The review book is spiral bound. It includes review questions on each lesson, as well as questions from the American Voices readings and the literature books. My daughter has a nice thick, spiral bound notebook that is just for history. She uses it to record her answers to the review questions, as well as writing down what book she is working on and how many chapters per day she needs to read. She keeps all of her materials together in one basket with the book she is currently reading.
Quiz and Exam Book:
There are quizzes at the end of each unit that include 10-25 questions each. In order for your child to take the quiz, they need to study their review questions from the lessons for that week. The daily review questions work as a study guide for the quizzes. There is an exam after every 5 units. These are 40 questions long. It is recommended to study all of the quizzes to help to take the exam. There are also Bible exams and Literature exams.
My daughter struggled with the first history exam, as she got overwhelmed that it covered 5 units and she was afraid she forgot some of the material. After we graded it, she had only missed 4 questions, so she did much better than she thought. Now she knows that she needs to spend some more time studying the quizzes and looking over the review questions before she takes the test.
Literature Package with 12 American literature titles:
The literature package includes all 12 works of American literature needed to complete Exploring America. You can check out the books from the library or purchase them used, or try to find some of them for free on an e-reader. My package came with the books, which was really nice. They are brand new, and look great on a shelf. I didn’t have to search for a big list of used books, or remember to check them out from the library in time.
I love how these titles tie in with the different time periods being studied. It rounds the whole curriculum together in such a natural way. Some of these books are difficult to read. My daughter had a hard time with The Scarlet Letter, so I let her listen to that one on audio book.
Titles included are:
- The Scarlet Letter (Nathaniel Hawthorne)
- Narrative of the Life of David Crockett (David Crockett)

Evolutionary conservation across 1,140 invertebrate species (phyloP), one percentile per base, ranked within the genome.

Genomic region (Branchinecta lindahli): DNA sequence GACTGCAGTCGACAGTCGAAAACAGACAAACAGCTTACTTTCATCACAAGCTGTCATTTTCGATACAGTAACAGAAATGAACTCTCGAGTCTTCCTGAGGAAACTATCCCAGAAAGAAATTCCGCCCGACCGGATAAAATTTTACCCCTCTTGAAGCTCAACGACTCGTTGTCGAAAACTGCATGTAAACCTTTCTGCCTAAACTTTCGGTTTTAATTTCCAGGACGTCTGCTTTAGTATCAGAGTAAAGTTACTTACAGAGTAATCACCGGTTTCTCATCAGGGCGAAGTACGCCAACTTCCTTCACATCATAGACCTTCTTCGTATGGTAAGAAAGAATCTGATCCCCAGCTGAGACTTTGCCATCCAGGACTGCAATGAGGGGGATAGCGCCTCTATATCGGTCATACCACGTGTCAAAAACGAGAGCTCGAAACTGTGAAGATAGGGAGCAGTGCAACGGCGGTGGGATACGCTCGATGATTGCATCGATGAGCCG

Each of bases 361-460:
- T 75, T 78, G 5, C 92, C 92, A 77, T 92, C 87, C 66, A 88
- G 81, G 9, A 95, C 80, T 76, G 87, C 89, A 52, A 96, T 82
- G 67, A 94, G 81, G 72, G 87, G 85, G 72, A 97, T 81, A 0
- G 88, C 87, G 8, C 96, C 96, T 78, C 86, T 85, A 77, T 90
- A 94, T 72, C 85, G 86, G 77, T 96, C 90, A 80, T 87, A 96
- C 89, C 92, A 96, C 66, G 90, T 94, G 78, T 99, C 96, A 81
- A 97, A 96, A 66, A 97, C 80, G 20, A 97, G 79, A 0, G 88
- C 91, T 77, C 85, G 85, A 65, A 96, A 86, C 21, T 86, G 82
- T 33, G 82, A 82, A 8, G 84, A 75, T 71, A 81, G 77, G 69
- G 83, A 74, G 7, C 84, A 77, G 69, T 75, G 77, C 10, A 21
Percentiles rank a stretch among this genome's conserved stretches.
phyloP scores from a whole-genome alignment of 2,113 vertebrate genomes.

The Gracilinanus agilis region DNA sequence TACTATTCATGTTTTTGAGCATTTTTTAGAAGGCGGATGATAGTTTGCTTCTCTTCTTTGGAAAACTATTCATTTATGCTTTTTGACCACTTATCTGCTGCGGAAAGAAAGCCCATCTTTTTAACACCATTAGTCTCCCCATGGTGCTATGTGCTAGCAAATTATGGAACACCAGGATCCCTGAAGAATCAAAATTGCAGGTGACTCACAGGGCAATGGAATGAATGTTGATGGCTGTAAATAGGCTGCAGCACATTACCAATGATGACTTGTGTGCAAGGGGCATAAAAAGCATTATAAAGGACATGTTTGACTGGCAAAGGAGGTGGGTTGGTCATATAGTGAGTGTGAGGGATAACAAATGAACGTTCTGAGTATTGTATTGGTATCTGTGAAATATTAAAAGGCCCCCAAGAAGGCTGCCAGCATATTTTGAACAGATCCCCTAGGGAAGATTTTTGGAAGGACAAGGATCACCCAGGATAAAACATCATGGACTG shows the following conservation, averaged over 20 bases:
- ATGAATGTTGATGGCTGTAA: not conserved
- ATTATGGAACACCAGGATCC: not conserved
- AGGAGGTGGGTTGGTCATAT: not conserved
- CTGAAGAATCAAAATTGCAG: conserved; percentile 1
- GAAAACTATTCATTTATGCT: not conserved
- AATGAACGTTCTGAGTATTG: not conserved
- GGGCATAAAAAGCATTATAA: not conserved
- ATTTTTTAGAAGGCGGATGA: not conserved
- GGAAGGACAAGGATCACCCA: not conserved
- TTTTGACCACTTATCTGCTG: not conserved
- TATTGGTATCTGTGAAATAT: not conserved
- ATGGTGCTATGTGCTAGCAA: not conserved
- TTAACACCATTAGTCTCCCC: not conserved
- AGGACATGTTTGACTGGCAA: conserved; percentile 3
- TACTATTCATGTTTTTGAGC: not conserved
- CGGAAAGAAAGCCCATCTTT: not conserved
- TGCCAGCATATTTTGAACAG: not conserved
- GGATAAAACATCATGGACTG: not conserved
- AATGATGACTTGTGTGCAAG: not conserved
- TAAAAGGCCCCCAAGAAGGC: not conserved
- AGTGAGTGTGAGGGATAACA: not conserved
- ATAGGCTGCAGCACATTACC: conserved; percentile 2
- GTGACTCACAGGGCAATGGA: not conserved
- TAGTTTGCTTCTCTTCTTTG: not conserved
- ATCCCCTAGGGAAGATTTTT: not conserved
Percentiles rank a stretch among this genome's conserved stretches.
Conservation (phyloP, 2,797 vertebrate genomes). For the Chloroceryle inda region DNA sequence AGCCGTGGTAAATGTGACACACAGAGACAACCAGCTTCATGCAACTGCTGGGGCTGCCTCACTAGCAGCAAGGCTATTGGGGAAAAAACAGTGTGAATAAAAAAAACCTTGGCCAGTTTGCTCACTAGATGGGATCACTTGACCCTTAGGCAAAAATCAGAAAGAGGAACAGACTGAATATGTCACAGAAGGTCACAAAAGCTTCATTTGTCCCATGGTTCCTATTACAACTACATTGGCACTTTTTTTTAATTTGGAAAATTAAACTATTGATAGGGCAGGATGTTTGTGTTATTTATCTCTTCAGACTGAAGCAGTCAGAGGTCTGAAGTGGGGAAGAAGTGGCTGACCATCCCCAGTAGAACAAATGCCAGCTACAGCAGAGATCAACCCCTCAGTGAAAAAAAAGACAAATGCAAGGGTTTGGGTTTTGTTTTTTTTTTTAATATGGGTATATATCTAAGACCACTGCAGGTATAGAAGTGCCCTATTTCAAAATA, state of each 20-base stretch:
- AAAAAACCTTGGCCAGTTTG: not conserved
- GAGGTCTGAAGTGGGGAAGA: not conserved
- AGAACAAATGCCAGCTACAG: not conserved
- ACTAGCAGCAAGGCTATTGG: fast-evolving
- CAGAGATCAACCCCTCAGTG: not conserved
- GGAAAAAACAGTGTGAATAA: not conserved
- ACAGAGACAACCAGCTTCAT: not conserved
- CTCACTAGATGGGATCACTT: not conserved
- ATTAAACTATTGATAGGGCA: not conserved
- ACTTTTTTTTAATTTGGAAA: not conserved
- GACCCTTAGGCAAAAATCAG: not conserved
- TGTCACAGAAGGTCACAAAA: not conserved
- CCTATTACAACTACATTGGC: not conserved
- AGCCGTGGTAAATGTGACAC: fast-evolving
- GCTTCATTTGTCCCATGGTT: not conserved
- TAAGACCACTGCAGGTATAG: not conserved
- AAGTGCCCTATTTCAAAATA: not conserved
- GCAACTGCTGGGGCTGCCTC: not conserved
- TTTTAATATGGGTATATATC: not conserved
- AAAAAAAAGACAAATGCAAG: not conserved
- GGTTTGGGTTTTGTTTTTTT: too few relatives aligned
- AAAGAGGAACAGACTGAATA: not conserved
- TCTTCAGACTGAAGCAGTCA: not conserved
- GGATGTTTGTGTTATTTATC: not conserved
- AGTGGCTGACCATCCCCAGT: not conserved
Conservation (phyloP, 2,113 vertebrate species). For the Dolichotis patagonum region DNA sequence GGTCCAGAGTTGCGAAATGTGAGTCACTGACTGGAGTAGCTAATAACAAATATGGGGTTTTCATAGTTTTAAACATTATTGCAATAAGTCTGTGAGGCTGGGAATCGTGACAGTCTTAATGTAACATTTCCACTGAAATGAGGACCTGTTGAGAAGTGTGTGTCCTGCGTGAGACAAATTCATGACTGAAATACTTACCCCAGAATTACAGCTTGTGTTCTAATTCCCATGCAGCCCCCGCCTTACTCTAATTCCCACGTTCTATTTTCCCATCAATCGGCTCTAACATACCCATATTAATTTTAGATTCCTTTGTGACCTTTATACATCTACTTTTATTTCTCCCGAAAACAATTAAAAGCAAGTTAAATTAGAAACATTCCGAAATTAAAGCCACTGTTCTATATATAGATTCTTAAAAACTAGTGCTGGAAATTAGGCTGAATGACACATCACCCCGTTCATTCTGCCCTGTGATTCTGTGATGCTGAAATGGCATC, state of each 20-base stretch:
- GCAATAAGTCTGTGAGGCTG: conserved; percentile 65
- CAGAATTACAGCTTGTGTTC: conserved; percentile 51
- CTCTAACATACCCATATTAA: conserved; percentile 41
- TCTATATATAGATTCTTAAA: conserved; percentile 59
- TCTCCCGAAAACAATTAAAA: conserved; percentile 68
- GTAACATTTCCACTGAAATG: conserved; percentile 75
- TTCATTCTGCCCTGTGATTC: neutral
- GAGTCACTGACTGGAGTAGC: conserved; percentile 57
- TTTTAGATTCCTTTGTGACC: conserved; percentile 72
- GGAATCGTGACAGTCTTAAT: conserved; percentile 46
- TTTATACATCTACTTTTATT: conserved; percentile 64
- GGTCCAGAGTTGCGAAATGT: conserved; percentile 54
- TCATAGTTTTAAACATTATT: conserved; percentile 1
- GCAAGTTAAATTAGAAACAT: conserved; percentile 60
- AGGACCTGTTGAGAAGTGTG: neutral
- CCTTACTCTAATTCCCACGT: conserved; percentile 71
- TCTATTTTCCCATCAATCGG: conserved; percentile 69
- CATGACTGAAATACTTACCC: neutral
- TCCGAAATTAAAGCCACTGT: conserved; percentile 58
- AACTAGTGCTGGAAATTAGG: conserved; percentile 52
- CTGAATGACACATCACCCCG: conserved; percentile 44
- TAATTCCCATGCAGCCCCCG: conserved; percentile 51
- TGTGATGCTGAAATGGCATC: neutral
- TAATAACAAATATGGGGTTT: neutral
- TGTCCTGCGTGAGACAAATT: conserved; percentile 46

- Narrative of the Life of Frederick Douglass (Frederick Douglass)
- Uncle Tom’s Cabin (Harriet Beecher Stowe)
- Co. Aytch (Sam Watkins)
- Humorous Stories and Sketches (Mark Twain)
- In His Steps (Charles Sheldon)
- Up From Slavery (Booker T. Washington)
- Mama’s Bank Account (Kathryn Forbes)
- Miracle in the Hills (Mary T. Martin Sloop and LeGette Blythe)
- To Kill a Mockingbird (Harper Lee)
- The Giver (Lois Lowry)
The literature analysis and student review questions in the student review book bring such a great understanding to the books. They are detailed and encourage your student to think and come up with their own opinions on what they have read. I am always hearing other homeschooling families say that they are struggling to find a literature curriculum. I was thrilled that literature is included in this curriculum, which saves us a lot of time.
The Bible is woven so beautifully throughout Exploring America. This curriculum glorifies God and challenges your student to memorize and study the Bible. It will challenge your student and their worldview, which is so important this day and age. There are many opportunities to discuss current events and how that ties in to a worldview throughout the curriculum. My daughter and I have had some difficult, yet important discussions on topics that we have come across during her studies. I believe it is so timely to study American history this year, and it has been a great choice for us.
This is a challenging curriculum. In the past we have been very relaxed, Charlotte Mason style homeschoolers and are very eclectic in our studies. I knew that this would challenge my daughter, which is what she needed. I wanted her to have a more meaty and thorough curriculum for the 10th grade. Some days she completes all her assignments and readings in under 2 hours, some days it can be closer to 3 hours. Though it is challenging, I keep reminding her that she is earning 3 full high school credits! We still have lots of time in the day to complete her other subjects and electives.
The only thing extra that we are adding is a daily grammar review to help with her sentence structure and grammar. There is not a lot of writing instruction so you may want to continue to use a writing program if your child struggles with writing. If that is the case with your child, then you can skip the writing projects, and let them choose a fun hands-on project instead. I am happy that there are so many options to keep it flexible with the ability to customize it to fit your child and your family. This is the beauty of homeschooling that we all love so much.
Sarah is a wife, daughter of the King and Mama to 4 children (one who is a homeschool graduate)! She is a an eclectic, Charlotte Mason style homeschooler that has been homeschooling for over 16 years now. She is still trying to find the balance between work and keeping a home and says she can only do it by the Grace of God, and Coffee!